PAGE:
More than ever before, intellectual property can be critical to the success of a business. What exactly is your intellectual property, and how should you protect it?
In concept, intellectual property is a special type of property, usually based on information, that someone has created and that potentially provides the creator some economic benefit.
The three most common forms of intellectual property include patents (which protect inventions), copyrights (which protect original works of authorship), and trademarks (which protect unique signifiers of a brand in the marketplace).
Your ability to protect your intellectual property depends on which category yours falls into.
Inventions are crucial to the success of many businesses. If your business has developed a new and better product or process that is unique, useful, and non-obvious you will want to protect the competitive advantage this gives you by obtaining a patent. The holder of a patent can stop third parties from making, using or selling the invention for a period of years, depending on the type of invention (it's typically for 20 years).
You can obtain a patent by filing an application with the U.S. Patent and Trademark Office (USPTO), the federal agency charged with the management of patents. The USPTO publishes a helpful guide to understanding the patent registration process on its website.
While it is possible to apply for a patent yourself, doing so can be complicated and time-consuming, because of the technical nature of the application process with the USPTO. As a result, you might wish to hire an attorney with experience in patent law to help you.
If your business is one in which inventions are created on a continuing basis, it's important that you have a clear understanding regarding who owns the inventions. Does your business own them or do the employees who created them? This can depend on the type of work arrangement (such as an employment agreement) you have in place. You will want to make sure workers sign an agreement that any inventions created by them while working for your business belong to the business.
A copyright provides protection for original works of authorship, fixed in a tangible medium of expression, for example literary, musical, and dramatic works, as well as photographs, audio and visual recordings, software, and other intellectual works.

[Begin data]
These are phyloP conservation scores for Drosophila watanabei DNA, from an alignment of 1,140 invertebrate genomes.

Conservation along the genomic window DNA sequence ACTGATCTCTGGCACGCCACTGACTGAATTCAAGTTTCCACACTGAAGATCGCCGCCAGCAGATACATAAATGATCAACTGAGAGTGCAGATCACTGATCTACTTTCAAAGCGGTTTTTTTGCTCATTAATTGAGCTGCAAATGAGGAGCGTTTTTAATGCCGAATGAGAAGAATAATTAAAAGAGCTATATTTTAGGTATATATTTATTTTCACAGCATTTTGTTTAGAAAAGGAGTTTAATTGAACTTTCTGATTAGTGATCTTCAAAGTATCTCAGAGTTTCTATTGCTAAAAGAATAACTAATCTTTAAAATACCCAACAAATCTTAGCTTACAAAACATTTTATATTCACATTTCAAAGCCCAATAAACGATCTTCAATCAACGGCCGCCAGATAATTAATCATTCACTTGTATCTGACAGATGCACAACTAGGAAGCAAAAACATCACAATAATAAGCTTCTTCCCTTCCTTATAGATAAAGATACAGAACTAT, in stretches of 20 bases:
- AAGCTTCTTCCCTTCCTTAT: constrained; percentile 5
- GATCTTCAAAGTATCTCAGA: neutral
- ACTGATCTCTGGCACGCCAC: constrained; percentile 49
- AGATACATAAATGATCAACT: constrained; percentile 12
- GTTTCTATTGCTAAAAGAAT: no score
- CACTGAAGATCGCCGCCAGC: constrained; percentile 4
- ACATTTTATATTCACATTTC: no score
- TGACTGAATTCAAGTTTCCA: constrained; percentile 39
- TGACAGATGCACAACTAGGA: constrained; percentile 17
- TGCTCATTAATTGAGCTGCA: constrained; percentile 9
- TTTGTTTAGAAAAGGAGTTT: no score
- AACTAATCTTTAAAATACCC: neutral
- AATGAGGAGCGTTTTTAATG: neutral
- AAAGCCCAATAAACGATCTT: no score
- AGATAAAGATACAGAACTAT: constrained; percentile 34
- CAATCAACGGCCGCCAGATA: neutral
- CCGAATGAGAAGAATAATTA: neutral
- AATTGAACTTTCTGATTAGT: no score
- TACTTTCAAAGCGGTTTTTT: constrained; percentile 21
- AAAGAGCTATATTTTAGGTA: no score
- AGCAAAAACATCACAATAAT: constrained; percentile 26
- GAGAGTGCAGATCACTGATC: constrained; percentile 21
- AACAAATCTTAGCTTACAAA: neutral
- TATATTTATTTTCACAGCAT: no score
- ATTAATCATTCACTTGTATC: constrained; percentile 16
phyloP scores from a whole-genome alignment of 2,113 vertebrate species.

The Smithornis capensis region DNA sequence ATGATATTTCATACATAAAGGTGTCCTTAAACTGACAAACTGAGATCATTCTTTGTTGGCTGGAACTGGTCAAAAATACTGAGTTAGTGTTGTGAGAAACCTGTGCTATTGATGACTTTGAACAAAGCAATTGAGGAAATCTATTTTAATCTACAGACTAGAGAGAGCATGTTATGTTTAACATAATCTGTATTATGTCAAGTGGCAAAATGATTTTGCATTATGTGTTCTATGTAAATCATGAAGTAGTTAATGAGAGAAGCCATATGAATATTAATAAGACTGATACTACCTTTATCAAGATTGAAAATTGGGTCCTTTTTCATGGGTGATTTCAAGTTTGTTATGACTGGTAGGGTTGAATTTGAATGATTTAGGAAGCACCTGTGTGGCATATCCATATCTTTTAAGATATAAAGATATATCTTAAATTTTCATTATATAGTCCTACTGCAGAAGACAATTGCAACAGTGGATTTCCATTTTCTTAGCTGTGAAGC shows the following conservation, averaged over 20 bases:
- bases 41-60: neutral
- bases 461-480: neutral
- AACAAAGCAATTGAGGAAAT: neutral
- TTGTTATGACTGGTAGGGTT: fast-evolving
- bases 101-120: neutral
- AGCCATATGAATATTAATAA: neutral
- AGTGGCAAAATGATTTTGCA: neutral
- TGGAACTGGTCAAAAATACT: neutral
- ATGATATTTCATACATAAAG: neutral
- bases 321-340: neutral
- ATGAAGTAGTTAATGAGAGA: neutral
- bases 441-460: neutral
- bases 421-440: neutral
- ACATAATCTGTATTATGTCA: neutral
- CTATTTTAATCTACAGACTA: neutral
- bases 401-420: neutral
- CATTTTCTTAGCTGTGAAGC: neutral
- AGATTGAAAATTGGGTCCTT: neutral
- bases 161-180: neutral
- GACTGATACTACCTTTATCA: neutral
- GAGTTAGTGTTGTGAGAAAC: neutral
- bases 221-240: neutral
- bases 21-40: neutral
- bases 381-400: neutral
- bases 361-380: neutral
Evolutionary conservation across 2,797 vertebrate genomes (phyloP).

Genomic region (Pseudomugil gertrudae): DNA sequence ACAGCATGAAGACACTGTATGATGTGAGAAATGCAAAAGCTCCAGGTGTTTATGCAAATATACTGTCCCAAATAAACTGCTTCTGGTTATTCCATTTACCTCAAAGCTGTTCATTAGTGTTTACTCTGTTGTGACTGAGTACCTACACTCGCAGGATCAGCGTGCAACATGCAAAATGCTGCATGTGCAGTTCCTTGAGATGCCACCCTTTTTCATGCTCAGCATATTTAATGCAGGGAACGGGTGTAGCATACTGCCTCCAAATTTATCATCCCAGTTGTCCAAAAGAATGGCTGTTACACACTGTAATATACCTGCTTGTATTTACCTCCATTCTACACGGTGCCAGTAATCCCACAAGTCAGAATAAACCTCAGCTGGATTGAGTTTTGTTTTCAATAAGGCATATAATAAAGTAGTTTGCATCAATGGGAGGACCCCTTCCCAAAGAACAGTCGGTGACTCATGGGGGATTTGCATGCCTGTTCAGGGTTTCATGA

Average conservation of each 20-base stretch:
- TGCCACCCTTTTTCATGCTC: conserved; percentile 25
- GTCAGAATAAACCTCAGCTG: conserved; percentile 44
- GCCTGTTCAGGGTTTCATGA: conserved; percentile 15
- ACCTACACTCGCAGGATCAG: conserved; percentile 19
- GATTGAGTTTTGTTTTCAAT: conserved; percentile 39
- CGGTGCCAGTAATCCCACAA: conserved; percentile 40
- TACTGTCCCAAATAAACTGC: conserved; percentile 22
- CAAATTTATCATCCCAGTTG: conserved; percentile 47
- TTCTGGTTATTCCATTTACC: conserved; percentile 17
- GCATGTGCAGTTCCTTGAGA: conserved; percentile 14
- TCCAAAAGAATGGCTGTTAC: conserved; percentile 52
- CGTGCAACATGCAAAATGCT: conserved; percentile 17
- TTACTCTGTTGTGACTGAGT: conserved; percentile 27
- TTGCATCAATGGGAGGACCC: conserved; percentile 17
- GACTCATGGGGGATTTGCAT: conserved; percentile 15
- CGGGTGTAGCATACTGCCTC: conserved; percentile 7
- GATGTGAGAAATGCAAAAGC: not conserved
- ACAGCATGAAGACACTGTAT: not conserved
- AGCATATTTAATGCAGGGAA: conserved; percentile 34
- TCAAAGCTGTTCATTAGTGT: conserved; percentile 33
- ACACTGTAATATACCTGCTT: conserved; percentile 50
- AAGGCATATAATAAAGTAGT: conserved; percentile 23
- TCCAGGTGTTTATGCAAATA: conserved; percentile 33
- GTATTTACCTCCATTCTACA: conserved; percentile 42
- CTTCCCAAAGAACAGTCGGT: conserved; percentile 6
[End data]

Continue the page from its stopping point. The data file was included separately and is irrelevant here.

To qualify for copyright protection, the work must include some minimal degree of originality. A list of numbers or data generally would not qualify, for example, but computer code probably would.
Copyright protection begins as soon as the work is fixed in a tangible medium. In plain English, this usually means that it is “written down” in some form.
To ensure full protection, including the ability to sue third parties for copyright infringement in federal court, the creator should register the work with the U.S. Copyright Office. In most cases, the process for registration is relatively quick and easy, and can be completed online.
From there, the creator should begin using the copyright symbol immediately as a method of informing others that he or she intends to exercise control over the production, distribution, display, and or performance of the work.
A trademark protects the name of a product or business, as well as any associated logos or signifiers, by preventing other business from using the same name or symbols. Examples include the four-colored flag icon for Microsoft, as well as the name “Microsoft” itself.
Trademark law can also protect the packaging of products, such as the famous light blue box of Tiffany’s jewelry.
Unsurprisingly, having a unique and identifiable name or logo for your product or business is an advantage. Trademark law seeks to protect consumers from confusion or deception, by preventing other businesses from using the same or confusingly similar names or images. Similar to a trademark, a servicemark is used when a business sells a service rather than a particular product (as with an accounting firm, investment firm, dental practice, and so on).
Being the first to use a name is important to protect the continuing right to do so, but filing one's trademark is important for enforcement purposes. The first step in filing for trademark registration is performing a trademark search. This step is extremely important because it could prevent you from investing a lot in the promotion of a product under a trademark that is already in use. An attorney who practices in the area of intellectual property can help you with a trademark search and application.
To obtain federal protection, trademarks must be registered with the USPTO (but unlike with patents, you will file with the division focused on trademarks). Again, the USPTO publishes a helpful online guide to that process.